You or your organization may be plateaued…
- If your people have different ideas of why you do what you do.
In the world of the local church, we have easily observed that the primary cause of plateau is “lost vision,” particularly in the pew. Likely results are similar when those within any organization lose track of the key motivating elements for what they do. As we have already seen in this series, programs or strategies require vision if they will maintain their effectiveness. When vision is lacking, the ongoing efforts to do what we do lose steam and quickly diminish in effectiveness. It’s vision that keeps us on the right path.
In an organization that has plateaued, such vision no longer rules the house. Either the “why” of our efforts has evaporated or it has given way to a dozen or more additional “whys” that folks manufacture out of their own assignments. Vision once clearly defined the “business we are in,” but now such clear focus eludes us.
What does this look like? I’ve seen a couple of settings where processes and the priorities of managerial types have taken the lead in what an organization does or even why it exists. Departments that were established to support the efforts of the frontlines now dictate their own frontlines to the organization and more resources are dedicated to managing what is rather than chasing what we originally began pursuing. These managers now dictate to the entities that actually produce our “business” and control priorities rather than providing the support they were originally designed for.
Perhaps a simple illustration will help. Years ago, I remember a church janitor coming into my office greatly frustrated and insisting that the church would need to discontinue one of our children’s ministries because they always left the building in such a mess. I made a remark about job security that he didn’t find amusing. His goal was a clean church and ministry that couldn’t contribute to that goal needed to be discontinued. While I could understand the frustration of having to clean the same things week after week, but you can likely see that his attitude revealed his need for a clearer understanding of the “why” of our efforts. We didn’t exist to make his job easier—we existed to impact the lives of those messy kids. His role was to aid those who were on the frontlines of our “why” in children’s ministries, not to rewrite such priorities in the favor of his own assignment.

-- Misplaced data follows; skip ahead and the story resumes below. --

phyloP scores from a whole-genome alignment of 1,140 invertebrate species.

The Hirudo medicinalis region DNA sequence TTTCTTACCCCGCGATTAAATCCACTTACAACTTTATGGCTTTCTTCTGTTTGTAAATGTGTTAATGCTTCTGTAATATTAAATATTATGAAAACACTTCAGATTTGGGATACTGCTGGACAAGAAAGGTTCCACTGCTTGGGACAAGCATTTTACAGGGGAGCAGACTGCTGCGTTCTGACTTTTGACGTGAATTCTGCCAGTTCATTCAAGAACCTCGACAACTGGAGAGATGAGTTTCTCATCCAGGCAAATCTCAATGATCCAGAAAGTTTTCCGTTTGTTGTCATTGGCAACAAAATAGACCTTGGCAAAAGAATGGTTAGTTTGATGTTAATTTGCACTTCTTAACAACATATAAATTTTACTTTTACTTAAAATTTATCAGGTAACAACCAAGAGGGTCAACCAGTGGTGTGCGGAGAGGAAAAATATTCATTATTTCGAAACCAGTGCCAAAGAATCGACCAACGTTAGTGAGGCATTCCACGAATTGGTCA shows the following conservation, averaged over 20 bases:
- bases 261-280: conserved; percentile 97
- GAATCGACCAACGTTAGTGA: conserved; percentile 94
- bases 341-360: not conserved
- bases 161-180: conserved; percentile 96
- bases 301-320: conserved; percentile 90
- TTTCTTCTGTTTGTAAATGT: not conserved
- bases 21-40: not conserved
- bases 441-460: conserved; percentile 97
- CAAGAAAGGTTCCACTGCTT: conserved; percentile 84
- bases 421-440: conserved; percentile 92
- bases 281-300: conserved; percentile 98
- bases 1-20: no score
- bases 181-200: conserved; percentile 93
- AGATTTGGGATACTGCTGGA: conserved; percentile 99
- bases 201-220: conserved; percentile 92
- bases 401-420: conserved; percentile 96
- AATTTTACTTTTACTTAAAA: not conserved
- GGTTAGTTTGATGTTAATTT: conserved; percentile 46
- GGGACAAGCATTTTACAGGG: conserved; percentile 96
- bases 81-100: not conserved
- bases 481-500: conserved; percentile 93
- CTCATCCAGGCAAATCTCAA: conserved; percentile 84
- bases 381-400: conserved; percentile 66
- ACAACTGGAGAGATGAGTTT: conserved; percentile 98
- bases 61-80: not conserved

Now, that may be too simple of an illustration, but plateau comes to any organization when its management processes assume the leadership chair. In any organization, management is the skeletal structure that helps hold everything in place. But, just like your bodies skeletal structure, management is best when it’s not easily seen. If you have a bone that’s showing, something probably isn’t healthy.
Still, many organizations reach a place of growth where they turn more of their decision-making to the support areas under the insistence of those who say we “have to do it this way.” While occasionally government regulation might make such prescriptions, more often these “have to” matters flow out of status quo preferences or efforts to make a manager’s job easier. Managers of support processes are critical folks in the organization and their value is unquestioned; however, a leader must also be aware of their preference for the status quo and for consistent approaches that they can streamline. Often a visionary organization that continues to be effective must be an organization that stretches and rewrites such comfortable preferences.
So, if you find that the answer to the “why” of what we do or the “where” that we long to be actually has multiple answers in the minds of your people, you are likely plateaued or heading that way in a hurry. Vision, clear vision, is what keeps an organization climbing and everyone in that organization must lay down their own agendas and preferences if we’re will stay on that track.